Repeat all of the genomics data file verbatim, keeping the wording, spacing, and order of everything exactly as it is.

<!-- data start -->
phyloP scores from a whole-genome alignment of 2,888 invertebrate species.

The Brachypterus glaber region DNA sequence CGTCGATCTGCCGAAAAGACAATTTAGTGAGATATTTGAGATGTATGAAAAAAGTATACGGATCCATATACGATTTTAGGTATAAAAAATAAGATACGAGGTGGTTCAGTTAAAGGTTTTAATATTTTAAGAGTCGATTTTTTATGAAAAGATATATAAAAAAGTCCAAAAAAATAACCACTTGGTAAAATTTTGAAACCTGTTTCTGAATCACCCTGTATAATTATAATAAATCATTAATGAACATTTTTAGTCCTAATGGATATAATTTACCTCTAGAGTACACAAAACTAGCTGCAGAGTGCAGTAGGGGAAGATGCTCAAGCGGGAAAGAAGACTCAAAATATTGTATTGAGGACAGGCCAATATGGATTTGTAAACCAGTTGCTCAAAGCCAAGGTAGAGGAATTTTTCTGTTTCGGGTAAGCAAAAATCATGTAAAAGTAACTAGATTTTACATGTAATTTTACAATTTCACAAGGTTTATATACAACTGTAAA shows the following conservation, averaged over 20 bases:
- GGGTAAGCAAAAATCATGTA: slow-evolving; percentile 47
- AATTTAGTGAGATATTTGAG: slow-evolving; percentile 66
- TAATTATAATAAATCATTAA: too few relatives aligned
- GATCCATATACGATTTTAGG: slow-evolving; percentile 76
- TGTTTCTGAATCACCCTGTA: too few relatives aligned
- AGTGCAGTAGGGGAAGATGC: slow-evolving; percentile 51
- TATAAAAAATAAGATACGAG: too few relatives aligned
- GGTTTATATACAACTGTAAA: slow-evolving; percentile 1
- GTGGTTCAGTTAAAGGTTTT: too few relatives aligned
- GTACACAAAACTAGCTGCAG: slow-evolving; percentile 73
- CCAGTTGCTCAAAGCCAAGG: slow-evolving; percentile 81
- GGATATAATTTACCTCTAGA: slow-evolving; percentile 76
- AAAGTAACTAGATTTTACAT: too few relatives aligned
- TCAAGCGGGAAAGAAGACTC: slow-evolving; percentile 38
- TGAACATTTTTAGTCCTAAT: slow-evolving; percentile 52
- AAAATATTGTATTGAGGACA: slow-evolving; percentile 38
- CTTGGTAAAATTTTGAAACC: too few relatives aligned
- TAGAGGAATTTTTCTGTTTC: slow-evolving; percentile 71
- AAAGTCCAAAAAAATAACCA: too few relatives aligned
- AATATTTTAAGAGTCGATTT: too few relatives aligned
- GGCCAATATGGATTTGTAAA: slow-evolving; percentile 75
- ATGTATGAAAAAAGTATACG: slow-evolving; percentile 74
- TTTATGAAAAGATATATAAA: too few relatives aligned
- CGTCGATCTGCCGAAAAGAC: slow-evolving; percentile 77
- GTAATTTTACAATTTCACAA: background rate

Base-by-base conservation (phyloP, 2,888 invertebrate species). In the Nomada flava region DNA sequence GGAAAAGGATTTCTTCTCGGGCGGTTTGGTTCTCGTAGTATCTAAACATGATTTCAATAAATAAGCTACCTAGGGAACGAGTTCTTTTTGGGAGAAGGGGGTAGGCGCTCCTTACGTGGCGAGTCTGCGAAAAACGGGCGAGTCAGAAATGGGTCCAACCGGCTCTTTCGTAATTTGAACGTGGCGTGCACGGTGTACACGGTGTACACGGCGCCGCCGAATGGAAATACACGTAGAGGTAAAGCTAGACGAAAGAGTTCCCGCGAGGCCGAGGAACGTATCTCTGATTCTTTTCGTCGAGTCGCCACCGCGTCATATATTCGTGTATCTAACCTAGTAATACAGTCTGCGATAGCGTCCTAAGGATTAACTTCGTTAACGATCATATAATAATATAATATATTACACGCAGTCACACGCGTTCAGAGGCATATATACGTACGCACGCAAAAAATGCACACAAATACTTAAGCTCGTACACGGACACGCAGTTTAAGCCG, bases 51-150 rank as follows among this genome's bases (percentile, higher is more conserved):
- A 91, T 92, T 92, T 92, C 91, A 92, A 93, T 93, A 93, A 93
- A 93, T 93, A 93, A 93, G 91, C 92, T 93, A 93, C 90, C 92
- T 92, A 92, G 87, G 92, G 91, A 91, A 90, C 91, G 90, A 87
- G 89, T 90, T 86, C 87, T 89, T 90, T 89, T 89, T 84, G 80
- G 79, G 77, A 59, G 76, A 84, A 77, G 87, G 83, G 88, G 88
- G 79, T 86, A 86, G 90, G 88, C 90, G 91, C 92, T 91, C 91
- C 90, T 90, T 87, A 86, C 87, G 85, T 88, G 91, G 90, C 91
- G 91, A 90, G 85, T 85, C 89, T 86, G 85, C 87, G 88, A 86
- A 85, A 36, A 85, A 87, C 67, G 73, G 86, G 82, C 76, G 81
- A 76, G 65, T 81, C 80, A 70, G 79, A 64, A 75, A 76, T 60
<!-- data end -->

phyloP scores from a whole-genome alignment of 2,888 invertebrate species.

The Brachypterus glaber region DNA sequence CGTCGATCTGCCGAAAAGACAATTTAGTGAGATATTTGAGATGTATGAAAAAAGTATACGGATCCATATACGATTTTAGGTATAAAAAATAAGATACGAGGTGGTTCAGTTAAAGGTTTTAATATTTTAAGAGTCGATTTTTTATGAAAAGATATATAAAAAAGTCCAAAAAAATAACCACTTGGTAAAATTTTGAAACCTGTTTCTGAATCACCCTGTATAATTATAATAAATCATTAATGAACATTTTTAGTCCTAATGGATATAATTTACCTCTAGAGTACACAAAACTAGCTGCAGAGTGCAGTAGGGGAAGATGCTCAAGCGGGAAAGAAGACTCAAAATATTGTATTGAGGACAGGCCAATATGGATTTGTAAACCAGTTGCTCAAAGCCAAGGTAGAGGAATTTTTCTGTTTCGGGTAAGCAAAAATCATGTAAAAGTAACTAGATTTTACATGTAATTTTACAATTTCACAAGGTTTATATACAACTGTAAA shows the following conservation, averaged over 20 bases:
- GGGTAAGCAAAAATCATGTA: slow-evolving; percentile 47
- AATTTAGTGAGATATTTGAG: slow-evolving; percentile 66
- TAATTATAATAAATCATTAA: too few relatives aligned
- GATCCATATACGATTTTAGG: slow-evolving; percentile 76
- TGTTTCTGAATCACCCTGTA: too few relatives aligned
- AGTGCAGTAGGGGAAGATGC: slow-evolving; percentile 51
- TATAAAAAATAAGATACGAG: too few relatives aligned
- GGTTTATATACAACTGTAAA: slow-evolving; percentile 1
- GTGGTTCAGTTAAAGGTTTT: too few relatives aligned
- GTACACAAAACTAGCTGCAG: slow-evolving; percentile 73
- CCAGTTGCTCAAAGCCAAGG: slow-evolving; percentile 81
- GGATATAATTTACCTCTAGA: slow-evolving; percentile 76
- AAAGTAACTAGATTTTACAT: too few relatives aligned
- TCAAGCGGGAAAGAAGACTC: slow-evolving; percentile 38
- TGAACATTTTTAGTCCTAAT: slow-evolving; percentile 52
- AAAATATTGTATTGAGGACA: slow-evolving; percentile 38
- CTTGGTAAAATTTTGAAACC: too few relatives aligned
- TAGAGGAATTTTTCTGTTTC: slow-evolving; percentile 71
- AAAGTCCAAAAAAATAACCA: too few relatives aligned
- AATATTTTAAGAGTCGATTT: too few relatives aligned
- GGCCAATATGGATTTGTAAA: slow-evolving; percentile 75
- ATGTATGAAAAAAGTATACG: slow-evolving; percentile 74
- TTTATGAAAAGATATATAAA: too few relatives aligned
- CGTCGATCTGCCGAAAAGAC: slow-evolving; percentile 77
- GTAATTTTACAATTTCACAA: background rate

Base-by-base conservation (phyloP, 2,888 invertebrate species). In the Nomada flava region DNA sequence GGAAAAGGATTTCTTCTCGGGCGGTTTGGTTCTCGTAGTATCTAAACATGATTTCAATAAATAAGCTACCTAGGGAACGAGTTCTTTTTGGGAGAAGGGGGTAGGCGCTCCTTACGTGGCGAGTCTGCGAAAAACGGGCGAGTCAGAAATGGGTCCAACCGGCTCTTTCGTAATTTGAACGTGGCGTGCACGGTGTACACGGTGTACACGGCGCCGCCGAATGGAAATACACGTAGAGGTAAAGCTAGACGAAAGAGTTCCCGCGAGGCCGAGGAACGTATCTCTGATTCTTTTCGTCGAGTCGCCACCGCGTCATATATTCGTGTATCTAACCTAGTAATACAGTCTGCGATAGCGTCCTAAGGATTAACTTCGTTAACGATCATATAATAATATAATATATTACACGCAGTCACACGCGTTCAGAGGCATATATACGTACGCACGCAAAAAATGCACACAAATACTTAAGCTCGTACACGGACACGCAGTTTAAGCCG, bases 51-150 rank as follows among this genome's bases (percentile, higher is more conserved):
- A 91, T 92, T 92, T 92, C 91, A 92, A 93, T 93, A 93, A 93
- A 93, T 93, A 93, A 93, G 91, C 92, T 93, A 93, C 90, C 92
- T 92, A 92, G 87, G 92, G 91, A 91, A 90, C 91, G 90, A 87
- G 89, T 90, T 86, C 87, T 89, T 90, T 89, T 89, T 84, G 80
- G 79, G 77, A 59, G 76, A 84, A 77, G 87, G 83, G 88, G 88
- G 79, T 86, A 86, G 90, G 88, C 90, G 91, C 92, T 91, C 91
- C 90, T 90, T 87, A 86, C 87, G 85, T 88, G 91, G 90, C 91
- G 91, A 90, G 85, T 85, C 89, T 86, G 85, C 87, G 88, A 86
- A 85, A 36, A 85, A 87, C 67, G 73, G 86, G 82, C 76, G 81
- A 76, G 65, T 81, C 80, A 70, G 79, A 64, A 75, A 76, T 60